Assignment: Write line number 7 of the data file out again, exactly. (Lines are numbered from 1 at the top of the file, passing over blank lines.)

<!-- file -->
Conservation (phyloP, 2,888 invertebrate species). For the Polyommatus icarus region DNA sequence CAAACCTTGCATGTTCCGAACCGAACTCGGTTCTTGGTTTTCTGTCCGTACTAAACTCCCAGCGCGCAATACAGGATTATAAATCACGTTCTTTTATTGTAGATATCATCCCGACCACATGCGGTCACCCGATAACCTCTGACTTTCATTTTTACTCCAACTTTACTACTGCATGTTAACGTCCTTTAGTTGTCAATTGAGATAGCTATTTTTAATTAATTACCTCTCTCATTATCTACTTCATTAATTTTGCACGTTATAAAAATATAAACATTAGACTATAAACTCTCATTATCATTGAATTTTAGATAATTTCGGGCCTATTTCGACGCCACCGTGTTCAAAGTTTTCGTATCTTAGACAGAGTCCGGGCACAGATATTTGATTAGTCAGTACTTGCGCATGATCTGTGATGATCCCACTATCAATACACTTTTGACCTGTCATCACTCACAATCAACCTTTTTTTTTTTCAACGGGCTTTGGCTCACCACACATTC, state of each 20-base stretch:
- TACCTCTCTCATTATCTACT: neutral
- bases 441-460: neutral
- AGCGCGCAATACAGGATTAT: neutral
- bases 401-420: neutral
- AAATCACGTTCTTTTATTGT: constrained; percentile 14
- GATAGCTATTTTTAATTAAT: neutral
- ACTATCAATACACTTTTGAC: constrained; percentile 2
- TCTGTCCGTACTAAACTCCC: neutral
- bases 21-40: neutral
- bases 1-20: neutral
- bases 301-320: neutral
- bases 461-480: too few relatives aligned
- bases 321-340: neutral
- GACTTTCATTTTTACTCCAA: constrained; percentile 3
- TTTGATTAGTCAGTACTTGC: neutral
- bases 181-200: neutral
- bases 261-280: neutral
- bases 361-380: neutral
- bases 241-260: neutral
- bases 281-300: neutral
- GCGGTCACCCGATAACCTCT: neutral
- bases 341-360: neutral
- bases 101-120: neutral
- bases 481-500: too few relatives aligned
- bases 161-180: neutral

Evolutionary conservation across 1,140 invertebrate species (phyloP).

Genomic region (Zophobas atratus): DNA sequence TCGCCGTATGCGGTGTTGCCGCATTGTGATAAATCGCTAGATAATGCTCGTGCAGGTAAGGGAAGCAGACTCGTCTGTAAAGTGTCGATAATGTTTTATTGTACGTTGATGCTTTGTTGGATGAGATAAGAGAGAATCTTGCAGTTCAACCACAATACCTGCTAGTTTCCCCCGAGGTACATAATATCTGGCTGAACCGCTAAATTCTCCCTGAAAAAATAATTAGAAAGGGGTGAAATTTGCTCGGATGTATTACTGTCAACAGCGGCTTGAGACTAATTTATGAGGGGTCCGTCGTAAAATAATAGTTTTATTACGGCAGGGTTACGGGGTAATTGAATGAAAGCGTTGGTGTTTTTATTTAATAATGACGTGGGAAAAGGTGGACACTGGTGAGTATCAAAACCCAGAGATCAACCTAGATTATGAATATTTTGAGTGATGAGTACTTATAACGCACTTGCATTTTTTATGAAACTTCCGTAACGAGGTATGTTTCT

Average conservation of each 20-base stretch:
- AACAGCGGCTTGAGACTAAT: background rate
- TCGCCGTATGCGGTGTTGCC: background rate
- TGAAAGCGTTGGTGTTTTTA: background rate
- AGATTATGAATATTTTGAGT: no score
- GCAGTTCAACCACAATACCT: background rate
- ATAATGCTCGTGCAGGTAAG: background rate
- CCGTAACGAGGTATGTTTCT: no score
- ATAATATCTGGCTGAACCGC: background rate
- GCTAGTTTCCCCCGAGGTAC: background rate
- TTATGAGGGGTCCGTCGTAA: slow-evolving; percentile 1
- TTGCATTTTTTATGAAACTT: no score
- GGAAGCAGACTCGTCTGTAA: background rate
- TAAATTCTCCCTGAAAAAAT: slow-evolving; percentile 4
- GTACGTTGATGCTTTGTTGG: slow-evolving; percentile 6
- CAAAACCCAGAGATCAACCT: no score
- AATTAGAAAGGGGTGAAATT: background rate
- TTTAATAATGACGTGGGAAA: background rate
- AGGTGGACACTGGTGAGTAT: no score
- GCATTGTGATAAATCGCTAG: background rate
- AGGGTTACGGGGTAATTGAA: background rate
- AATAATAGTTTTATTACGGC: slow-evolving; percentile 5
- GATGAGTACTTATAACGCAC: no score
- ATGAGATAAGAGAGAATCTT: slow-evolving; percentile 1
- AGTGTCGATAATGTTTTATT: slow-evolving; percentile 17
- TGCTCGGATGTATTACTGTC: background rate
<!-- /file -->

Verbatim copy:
- GATAGCTATTTTTAATTAAT: neutral